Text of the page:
Onions (Allium cepa).
After writing about onions in the posts Onions and Planting Onions, I’ve only complained about the wimpiness of the onions plants through April and May. Now, here on the first day of summer, June 21, there’s reason for celebrating onions. As was mentioned in the post Vegetable garden in June, the onions plants are growing and looking healthy, as can be seen in the photos below, taken on June 19.
I made a blogging decision to write posts about particular vegetable plants only when some notable event occurs, like onions plants that finally are growing and losing their wimpiness. Last year I didn’t pay enough attention to know if the onion plants went from wimpy to thriving by the first day of summer. Next year I will be able to read this post and compare the onions of ’16 with these photos.
Of course, this notable event is probably just a natural progression in the growth of an onion plant. Garlic, which is planted in the fall, uses its fall growing time to develop a root structure. In early spring, the garlic is ready to grow like crazy. Not so the onion plants bought from Johnny’s Selected Seeds, which spent time in spring being pulled from the ground, processed for shipment, shipped, and transplanted. Makes sense that the poor things need time to put down roots in a new home.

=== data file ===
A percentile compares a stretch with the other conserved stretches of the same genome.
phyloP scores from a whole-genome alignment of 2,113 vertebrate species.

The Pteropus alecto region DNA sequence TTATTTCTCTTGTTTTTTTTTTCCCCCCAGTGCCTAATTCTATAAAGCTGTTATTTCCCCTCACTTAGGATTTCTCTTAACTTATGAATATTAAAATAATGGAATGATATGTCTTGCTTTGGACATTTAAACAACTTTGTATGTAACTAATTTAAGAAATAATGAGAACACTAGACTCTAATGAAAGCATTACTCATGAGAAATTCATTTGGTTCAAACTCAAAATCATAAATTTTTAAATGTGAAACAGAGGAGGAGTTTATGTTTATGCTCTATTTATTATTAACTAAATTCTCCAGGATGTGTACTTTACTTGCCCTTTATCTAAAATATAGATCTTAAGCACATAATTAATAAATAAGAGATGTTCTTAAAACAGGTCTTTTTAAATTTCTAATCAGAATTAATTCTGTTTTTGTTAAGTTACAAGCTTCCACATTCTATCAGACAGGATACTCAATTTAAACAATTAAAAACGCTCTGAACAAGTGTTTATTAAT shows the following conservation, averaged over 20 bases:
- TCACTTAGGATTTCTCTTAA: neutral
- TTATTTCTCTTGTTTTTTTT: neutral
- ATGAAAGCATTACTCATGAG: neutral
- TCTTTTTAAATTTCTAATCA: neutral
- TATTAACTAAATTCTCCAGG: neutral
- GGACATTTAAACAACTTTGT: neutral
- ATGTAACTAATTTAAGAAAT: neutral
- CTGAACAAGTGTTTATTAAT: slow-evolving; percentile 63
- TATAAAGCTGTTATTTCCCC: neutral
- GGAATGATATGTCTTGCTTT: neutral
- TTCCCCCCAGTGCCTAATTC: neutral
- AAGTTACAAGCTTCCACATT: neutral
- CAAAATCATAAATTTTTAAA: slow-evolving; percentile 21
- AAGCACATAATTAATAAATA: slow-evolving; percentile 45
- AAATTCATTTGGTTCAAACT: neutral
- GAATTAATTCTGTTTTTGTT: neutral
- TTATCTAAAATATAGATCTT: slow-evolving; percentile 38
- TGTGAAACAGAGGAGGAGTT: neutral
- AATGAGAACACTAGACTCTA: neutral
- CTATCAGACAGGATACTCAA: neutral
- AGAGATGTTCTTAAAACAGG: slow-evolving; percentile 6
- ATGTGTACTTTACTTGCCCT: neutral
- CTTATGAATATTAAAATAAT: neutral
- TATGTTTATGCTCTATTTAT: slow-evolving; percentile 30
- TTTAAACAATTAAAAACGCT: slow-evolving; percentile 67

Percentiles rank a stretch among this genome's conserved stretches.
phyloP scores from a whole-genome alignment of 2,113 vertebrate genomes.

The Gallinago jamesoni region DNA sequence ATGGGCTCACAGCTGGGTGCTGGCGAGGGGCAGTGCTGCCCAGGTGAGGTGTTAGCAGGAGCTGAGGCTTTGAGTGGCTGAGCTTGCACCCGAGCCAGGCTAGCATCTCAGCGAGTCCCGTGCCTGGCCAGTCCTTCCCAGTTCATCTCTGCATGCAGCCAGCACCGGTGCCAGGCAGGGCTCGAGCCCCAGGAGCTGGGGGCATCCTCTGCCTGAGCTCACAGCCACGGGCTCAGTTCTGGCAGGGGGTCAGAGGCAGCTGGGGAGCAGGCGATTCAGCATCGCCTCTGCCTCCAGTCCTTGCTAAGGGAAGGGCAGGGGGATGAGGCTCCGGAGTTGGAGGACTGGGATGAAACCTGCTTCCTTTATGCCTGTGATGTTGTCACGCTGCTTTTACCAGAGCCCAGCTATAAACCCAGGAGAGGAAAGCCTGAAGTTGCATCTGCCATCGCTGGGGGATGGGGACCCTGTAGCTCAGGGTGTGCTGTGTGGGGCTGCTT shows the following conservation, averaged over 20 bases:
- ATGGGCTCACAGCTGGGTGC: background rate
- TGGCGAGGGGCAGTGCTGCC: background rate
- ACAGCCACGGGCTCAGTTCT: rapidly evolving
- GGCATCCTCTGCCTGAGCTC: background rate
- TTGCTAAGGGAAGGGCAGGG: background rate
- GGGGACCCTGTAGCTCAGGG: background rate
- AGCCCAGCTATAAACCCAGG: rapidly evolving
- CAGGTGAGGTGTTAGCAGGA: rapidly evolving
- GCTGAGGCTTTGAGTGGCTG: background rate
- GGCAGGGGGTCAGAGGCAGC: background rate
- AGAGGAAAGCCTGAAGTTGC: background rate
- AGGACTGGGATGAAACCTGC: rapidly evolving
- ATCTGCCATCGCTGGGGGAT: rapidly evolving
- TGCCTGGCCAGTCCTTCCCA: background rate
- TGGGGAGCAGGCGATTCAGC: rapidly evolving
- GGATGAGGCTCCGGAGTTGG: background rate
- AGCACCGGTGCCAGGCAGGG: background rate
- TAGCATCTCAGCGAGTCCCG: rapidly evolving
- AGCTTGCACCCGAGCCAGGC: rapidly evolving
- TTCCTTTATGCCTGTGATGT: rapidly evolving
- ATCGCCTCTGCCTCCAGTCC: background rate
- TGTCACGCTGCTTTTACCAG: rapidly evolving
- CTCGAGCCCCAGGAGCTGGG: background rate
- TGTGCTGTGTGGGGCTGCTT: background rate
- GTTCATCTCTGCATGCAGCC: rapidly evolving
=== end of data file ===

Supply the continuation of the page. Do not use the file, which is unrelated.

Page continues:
The recent rains, increased drip irrigation, warmer temps, and mulching also played a role, I’m sure.
Just for reference, here are photos from April 2, at left above, when the onions were planted, and June 7, at right above, when they were just sitting there in their wimpiness. At least, it seemed so to me. Gardeners need to have some patience with plants, I remind myself.
It’s also true that I could plant onion seed in the fall and have my own onion plants in the spring, bypassing the onion trauma of being shipped, and saving money to boot. This will take more organization than I have mustered in the past, but who knows. Maybe I’ll get it figured out this fall.